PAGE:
Be aware that APs are usually designed for a certain advancement level, usually moderate, middle or whatever it's called (lol), and a certain number of characters, usually four (aside: which is sort of dumb because I don't think I've ever run a campaign with that small a party and older versions of "D&D" were meant to run larger groups. using a party of four as the base is a relatively recent idea. I've heard that Mr. Gygax, ran games with 20+ people and a lot of the older AD&D modules were typically designed for 6-8 player characters. Of course, we can't please everyone... my optimal party size is 6, including NPCs.). If you play the fast advancement track and/or have more players, again you'll want to trim away some of the fat from the AP or add some opponents. The CRs are precalculated for a party of four though so keep that in mind. By the way, this information is excluded from the pages of all APs because, the logic being, why print that same information over and over?

Finally, if you use dungeon tiles or other special effects, consider the maps in the AP and whether you have the materials you need to represent the maps they present. If you use a plain old vinyl mat or game paper, consider whether you can draw what the AP has in store. Very often I find that the flashy garbage around a lot of the maps in APs makes it harder to translate during play, but then I prefer function over form whereas most people seem to want more flash than function.

That's it for now... I'll decide whether to layout my dissatisfaction with this particular AP in blog form, if I get any responses...

4 comments:

Dithering Fool said...

Hehe...I was looking forward to your "review". I'm a freak Paizo fan and Charter subscriber to most of their product lines but I'm also very realistic - I haven't found a single Adventure Path I would run As Is (and the closest would be The Savage Tide if you count the Original Three). So, at least I'm curious what have found...

Richard A. Hunt said...

It's funny you mention the Savage Tide AP because I totally love it! I Have that one sitting in notebooks on my bookshelf with the intent to painstakingly convert and run it one day. I thought Serpent's Skull would be very much like it, but it's a far cry from it, unfortunately. Sad really because Serpent's Skull had such potential. I see it as a victim of publishing constraints, timelines and trying to do too much with too little. I would have been far more interested to see Paizo republish Savage Tide for Pathfinder than an expensive Rise of the Runelords hardcover, but then they can't because it's D&D IP.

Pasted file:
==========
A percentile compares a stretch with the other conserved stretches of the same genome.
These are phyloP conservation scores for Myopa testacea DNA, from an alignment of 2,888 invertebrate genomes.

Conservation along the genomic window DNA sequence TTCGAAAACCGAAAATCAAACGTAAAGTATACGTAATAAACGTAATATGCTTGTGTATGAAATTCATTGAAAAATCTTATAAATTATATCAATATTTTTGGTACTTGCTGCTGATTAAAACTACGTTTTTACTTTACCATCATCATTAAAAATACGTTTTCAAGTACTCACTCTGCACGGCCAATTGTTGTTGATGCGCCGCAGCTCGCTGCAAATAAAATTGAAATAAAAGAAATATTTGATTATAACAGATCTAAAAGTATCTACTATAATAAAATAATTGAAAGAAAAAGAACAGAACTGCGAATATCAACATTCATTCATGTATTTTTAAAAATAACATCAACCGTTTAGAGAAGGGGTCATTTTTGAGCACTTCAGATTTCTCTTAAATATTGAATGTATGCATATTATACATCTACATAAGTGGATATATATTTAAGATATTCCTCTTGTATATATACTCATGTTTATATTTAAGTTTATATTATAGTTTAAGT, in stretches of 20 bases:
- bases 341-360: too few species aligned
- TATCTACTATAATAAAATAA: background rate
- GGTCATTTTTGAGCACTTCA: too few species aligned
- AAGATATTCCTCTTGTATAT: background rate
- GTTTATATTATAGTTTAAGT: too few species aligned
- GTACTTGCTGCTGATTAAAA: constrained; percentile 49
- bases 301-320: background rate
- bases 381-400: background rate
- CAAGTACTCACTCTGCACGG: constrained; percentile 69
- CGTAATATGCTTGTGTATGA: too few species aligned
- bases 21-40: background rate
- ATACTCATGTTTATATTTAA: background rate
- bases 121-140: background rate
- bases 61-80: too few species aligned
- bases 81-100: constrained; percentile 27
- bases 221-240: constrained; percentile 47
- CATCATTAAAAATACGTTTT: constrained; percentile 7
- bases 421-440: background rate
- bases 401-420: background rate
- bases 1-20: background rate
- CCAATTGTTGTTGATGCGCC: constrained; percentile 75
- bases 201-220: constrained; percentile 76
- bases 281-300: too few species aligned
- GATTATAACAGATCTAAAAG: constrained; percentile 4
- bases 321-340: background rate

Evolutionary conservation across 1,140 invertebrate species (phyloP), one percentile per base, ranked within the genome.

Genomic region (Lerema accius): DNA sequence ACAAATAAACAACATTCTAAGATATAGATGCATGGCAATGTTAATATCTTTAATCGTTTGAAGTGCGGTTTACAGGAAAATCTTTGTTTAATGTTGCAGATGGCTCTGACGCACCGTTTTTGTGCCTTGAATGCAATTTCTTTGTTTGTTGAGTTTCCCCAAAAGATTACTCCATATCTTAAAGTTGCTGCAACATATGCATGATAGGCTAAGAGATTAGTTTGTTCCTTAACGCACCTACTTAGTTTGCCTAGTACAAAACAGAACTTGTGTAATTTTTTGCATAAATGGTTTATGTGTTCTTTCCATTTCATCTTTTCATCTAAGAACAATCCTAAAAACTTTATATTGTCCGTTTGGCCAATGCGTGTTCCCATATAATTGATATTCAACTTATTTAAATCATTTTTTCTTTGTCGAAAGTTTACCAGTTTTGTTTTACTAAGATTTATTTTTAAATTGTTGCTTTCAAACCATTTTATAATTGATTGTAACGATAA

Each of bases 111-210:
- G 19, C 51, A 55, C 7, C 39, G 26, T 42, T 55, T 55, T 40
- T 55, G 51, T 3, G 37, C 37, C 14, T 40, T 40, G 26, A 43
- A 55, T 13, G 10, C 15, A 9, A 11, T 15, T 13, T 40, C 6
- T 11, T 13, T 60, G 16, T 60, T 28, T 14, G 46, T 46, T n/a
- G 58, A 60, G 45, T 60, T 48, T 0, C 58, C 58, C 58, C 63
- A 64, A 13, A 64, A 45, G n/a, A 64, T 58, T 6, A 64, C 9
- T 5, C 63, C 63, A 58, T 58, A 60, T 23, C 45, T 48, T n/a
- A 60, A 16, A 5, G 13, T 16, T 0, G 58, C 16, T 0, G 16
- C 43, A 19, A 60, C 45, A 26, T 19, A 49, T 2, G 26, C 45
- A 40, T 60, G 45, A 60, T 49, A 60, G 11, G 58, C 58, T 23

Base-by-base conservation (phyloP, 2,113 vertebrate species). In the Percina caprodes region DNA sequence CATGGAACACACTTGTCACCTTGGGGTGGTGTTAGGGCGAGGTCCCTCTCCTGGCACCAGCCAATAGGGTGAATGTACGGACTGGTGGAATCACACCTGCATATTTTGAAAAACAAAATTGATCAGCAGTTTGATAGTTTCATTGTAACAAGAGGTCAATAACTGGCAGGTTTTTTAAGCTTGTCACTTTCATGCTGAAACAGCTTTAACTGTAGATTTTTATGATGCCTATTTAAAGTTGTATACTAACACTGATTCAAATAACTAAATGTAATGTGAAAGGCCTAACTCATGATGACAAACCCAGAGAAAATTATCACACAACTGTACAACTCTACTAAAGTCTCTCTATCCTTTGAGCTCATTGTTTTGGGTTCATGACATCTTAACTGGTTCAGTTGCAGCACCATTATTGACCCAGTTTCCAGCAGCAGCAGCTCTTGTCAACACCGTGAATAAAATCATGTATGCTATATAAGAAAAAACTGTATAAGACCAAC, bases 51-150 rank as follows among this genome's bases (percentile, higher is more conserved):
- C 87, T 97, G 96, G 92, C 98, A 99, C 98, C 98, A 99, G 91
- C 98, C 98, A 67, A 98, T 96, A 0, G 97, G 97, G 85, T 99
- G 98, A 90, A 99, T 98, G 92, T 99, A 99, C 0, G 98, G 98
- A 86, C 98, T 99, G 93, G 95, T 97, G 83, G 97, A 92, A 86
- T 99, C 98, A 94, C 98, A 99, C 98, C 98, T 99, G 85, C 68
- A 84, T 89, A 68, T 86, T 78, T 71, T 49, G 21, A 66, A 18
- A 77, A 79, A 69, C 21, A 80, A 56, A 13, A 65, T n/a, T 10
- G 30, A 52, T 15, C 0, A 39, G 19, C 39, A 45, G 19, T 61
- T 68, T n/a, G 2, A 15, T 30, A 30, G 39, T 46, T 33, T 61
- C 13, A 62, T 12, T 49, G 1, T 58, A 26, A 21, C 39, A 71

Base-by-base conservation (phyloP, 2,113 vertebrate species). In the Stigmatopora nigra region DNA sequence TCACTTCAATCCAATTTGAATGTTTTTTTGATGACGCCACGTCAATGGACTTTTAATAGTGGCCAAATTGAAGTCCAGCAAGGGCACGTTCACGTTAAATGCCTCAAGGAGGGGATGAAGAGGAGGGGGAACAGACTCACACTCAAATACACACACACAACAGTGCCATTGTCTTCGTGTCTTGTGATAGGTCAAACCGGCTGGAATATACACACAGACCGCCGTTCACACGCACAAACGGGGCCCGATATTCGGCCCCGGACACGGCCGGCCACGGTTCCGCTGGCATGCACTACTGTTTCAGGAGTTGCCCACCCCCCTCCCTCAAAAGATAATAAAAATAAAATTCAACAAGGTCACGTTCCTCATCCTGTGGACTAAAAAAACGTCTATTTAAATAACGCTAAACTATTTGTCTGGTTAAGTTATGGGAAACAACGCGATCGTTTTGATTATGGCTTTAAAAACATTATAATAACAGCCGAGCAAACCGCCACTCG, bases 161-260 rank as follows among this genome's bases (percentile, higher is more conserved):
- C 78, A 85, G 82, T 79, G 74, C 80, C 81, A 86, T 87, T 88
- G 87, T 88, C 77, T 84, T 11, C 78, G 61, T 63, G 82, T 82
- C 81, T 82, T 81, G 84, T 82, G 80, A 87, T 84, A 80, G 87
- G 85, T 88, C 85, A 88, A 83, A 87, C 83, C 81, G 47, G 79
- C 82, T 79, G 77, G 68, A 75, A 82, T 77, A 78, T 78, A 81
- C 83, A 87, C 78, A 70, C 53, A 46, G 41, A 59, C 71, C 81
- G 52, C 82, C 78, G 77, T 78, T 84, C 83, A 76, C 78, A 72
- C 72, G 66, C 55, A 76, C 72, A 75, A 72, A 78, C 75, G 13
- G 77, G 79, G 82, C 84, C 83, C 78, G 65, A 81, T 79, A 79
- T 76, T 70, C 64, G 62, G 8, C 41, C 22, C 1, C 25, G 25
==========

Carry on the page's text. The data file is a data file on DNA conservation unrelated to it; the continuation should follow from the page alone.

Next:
Obiri said...

We played the first two parts more or less as is, and then a heavily modified third part to end the AP. I still think the first part is great, the second part is ok as written but can easily be made great. Part three is a total loss. There is nothing exactly wrong with parts 4-6 but I always find the second half of APs to be weaker. The stat blocks take up so much space it gets harder to squeeze other stuff in. The competition and alliances built up during part 2 kinda fall by the way side. The final battle was pretty good though.

Richard A. Hunt said...

I'm working on my next post, but the first adventure is a gem and stands up alone as a really good adventure. I thought the second part was too dry, dull, and boring. Total filler. Part three is the weakest and part four seems like more of the same, although the opponents do get more exciting. I'm with you on the faction stuff. It's barely there... the players just don't care about factions.